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Over 3,000 Indigenous lands added to Google Maps, Earth

A cycling race travels through the Stoney First Nations Reserve
A cycling race travels through the Stoney First Nations Reserve in Alberta. John Gibson / The Canadian Press

Google has added over 3,000 Indigenous Canadian lands to its Google Maps and Google Earth platforms, the company announced Wednesday.

The addition of indigenous lands, coinciding with National Aboriginal Day (renamed today to National Indigenous Peoples Day), is the result of seven years of collaborative effort between Google Earth Outreach and Indigenous communities, according to a blog post on the Google Canada site.

Now, people who visit Google Maps can search for an Indigenous community, such as a reserve, and see an outline of the lands appear on the map.

WATCH: National Aboriginal Day renamed National Indigenous Peoples Day

National Aboriginal Day renamed National Indigenous Peoples Day
National Aboriginal Day renamed National Indigenous Peoples Day

“One of the first things people want to do when they look at a map is they want to find their home,” said Steve DeRoy, who is Anishinabe from the Ebb and Flow First Nation in Manitoba. He is a director with The Firelight Group and collaborated with Google on the project.

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“When people searched for their home, it would be a blank map. This was really the impetus for the project: getting Indigenous lands reflected and recognized on Google’s base maps,” he said.

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A screenshot of a Google map
A screenshot from Google Maps showing the extent of a Tsuu T’ina First Nation reserve near Calgary. Screenshot / Google Maps

“It’s important because Indigenous Peoples are an important fabric of Canada, and to not see Indigenous Peoples reflected on those maps, it’s unfortunate.”

DeRoy said that for this project, he mostly drew on data from Natural Resources Canada, which showed the boundaries of reserve and settlement lands across the country.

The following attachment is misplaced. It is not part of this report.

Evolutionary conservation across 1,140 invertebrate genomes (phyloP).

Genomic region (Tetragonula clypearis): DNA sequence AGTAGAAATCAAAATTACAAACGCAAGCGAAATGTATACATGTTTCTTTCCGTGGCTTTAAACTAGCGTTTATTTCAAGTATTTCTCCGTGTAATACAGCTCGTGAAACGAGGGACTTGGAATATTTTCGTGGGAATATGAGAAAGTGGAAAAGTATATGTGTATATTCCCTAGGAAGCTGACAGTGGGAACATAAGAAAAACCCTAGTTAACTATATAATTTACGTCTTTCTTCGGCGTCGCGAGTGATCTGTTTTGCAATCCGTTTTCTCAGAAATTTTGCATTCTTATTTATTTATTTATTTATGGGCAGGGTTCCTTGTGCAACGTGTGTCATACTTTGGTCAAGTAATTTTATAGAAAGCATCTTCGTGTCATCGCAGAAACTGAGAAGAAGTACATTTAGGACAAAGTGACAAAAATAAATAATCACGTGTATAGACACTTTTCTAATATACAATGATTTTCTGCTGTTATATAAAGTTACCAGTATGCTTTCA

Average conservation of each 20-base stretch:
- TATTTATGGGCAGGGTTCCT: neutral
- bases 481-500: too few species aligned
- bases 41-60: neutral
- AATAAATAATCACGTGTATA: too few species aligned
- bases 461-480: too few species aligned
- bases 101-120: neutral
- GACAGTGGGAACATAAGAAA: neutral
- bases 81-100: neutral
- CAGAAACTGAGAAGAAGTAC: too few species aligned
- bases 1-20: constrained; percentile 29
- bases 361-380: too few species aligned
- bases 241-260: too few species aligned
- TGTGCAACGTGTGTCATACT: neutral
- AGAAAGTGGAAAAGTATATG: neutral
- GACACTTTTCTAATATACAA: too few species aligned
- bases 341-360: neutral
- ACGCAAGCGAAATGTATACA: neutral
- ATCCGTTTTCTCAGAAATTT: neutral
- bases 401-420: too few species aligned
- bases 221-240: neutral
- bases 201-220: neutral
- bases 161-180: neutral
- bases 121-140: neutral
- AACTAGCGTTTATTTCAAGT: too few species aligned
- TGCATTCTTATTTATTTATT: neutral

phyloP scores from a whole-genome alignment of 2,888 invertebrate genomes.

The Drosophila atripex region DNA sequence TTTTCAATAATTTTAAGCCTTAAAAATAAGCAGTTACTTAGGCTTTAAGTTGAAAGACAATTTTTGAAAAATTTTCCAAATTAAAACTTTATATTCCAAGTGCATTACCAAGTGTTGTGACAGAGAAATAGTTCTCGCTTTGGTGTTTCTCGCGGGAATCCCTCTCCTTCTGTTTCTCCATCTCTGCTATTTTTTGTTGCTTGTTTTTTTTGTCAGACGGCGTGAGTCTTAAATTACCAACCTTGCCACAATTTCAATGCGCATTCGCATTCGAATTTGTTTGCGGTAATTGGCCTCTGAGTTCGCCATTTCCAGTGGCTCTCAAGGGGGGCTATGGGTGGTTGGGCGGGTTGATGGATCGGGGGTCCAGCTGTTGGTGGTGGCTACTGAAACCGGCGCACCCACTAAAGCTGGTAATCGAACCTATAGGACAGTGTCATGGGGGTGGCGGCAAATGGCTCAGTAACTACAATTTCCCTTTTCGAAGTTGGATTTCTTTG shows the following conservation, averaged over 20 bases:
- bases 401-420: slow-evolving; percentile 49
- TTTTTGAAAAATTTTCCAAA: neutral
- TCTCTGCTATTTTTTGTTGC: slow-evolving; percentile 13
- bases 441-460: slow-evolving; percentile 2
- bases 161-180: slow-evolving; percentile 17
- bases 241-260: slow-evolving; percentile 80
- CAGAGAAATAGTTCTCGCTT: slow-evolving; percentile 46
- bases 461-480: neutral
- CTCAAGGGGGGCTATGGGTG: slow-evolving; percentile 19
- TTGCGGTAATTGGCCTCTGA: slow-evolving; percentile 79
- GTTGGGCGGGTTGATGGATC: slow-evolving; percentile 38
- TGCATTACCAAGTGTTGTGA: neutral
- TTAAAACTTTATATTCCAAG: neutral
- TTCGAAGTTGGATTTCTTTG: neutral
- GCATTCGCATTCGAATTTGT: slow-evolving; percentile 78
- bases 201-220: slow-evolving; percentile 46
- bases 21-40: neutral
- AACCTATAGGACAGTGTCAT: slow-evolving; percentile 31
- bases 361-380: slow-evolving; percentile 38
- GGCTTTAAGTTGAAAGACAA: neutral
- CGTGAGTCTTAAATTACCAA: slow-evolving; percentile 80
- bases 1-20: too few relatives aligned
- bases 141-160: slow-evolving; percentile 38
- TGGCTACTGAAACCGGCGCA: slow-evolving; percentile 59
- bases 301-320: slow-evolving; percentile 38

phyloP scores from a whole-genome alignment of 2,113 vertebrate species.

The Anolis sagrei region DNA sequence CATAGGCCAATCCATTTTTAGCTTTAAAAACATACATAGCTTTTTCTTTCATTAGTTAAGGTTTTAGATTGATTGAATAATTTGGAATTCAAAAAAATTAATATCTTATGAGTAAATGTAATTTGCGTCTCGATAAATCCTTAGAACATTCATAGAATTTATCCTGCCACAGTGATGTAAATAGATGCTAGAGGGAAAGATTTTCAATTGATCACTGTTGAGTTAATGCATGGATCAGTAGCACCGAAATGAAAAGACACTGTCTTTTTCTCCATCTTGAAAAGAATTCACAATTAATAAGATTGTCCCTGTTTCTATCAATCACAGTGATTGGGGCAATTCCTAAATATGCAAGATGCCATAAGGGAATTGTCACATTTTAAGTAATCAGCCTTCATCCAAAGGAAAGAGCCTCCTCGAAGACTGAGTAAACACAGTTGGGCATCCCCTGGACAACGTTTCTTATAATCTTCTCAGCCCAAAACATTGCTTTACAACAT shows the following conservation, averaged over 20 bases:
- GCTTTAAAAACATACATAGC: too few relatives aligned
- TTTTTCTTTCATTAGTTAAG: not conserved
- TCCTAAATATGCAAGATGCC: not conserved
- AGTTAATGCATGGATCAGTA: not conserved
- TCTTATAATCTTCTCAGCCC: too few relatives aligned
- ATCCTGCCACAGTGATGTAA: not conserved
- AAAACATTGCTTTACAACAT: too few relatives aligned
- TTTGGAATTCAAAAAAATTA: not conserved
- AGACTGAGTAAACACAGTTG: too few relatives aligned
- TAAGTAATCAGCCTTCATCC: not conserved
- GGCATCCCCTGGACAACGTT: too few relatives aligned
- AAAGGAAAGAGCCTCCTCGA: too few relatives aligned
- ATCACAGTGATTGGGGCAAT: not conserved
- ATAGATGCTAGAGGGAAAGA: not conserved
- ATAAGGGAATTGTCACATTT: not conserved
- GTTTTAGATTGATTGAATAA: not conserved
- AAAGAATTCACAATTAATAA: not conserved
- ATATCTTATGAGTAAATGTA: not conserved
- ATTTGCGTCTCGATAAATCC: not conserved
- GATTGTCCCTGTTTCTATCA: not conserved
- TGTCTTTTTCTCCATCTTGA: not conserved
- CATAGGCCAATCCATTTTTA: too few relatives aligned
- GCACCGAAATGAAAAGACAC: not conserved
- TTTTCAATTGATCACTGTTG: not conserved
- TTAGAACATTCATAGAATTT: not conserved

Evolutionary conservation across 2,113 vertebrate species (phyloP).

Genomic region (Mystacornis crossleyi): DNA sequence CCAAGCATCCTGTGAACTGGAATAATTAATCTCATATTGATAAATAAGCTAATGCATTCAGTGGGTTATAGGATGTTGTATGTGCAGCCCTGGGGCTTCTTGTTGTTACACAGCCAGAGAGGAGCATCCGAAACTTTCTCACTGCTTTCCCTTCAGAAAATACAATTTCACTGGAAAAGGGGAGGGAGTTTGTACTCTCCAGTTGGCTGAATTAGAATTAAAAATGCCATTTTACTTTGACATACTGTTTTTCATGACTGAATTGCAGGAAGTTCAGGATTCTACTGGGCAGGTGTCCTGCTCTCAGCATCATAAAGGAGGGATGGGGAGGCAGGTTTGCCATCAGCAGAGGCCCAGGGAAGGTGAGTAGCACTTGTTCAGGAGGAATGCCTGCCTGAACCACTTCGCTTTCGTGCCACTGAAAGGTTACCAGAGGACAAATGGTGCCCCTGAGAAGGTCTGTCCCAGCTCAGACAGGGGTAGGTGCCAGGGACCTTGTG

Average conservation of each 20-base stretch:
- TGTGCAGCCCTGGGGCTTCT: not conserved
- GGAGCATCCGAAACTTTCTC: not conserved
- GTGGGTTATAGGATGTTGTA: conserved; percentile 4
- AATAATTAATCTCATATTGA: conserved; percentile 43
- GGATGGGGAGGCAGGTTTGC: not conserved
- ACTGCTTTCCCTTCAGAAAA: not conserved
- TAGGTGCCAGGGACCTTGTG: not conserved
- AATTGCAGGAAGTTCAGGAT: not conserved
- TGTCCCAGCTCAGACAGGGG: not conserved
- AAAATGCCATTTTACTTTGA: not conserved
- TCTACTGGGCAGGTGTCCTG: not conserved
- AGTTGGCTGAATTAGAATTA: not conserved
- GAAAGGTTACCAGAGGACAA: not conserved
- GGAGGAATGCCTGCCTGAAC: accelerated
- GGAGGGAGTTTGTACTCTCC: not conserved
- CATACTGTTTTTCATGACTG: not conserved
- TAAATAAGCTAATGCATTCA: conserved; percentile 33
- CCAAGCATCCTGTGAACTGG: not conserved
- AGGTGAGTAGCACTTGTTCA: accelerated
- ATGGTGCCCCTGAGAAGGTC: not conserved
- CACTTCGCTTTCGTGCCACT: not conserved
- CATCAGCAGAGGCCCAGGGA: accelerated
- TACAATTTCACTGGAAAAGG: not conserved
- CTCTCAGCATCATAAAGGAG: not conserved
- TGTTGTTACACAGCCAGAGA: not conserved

This Natural Resources Canada data only contains “established and legally registered lands,” so would not reflect any cases where boundaries may be in dispute, said Google spokesperson Alexandra Hunnings.

DeRoy said that he expects there will be many additions and changes to the maps. “This is the first iteration. I’m sure there will be feedback that comes back saying that there’s data that’s not being represented.”

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Google is asking people and communities to tell them about lands and locations they believe should be added to the maps.

READ MORE: More affordable housing units for Hamilton’s Indigenous community

This isn’t the first set of public online maps showing Indigenous lands either. Native-land.ca for example shows territories, languages and treaty lands.

There has been an “overwhelmingly positive” response to the Google maps so far, said DeRoy, and he was thrilled to be able to work on the project.

“Indigenous Peoples have been here since long before colonization and as we celebrate 150 years of Canada, I think it’s that recognition that Indigenous peoples still exist and are an important fabric of Canada’s population. I hope it helps to further that dialogue and awareness of Indigenous people.”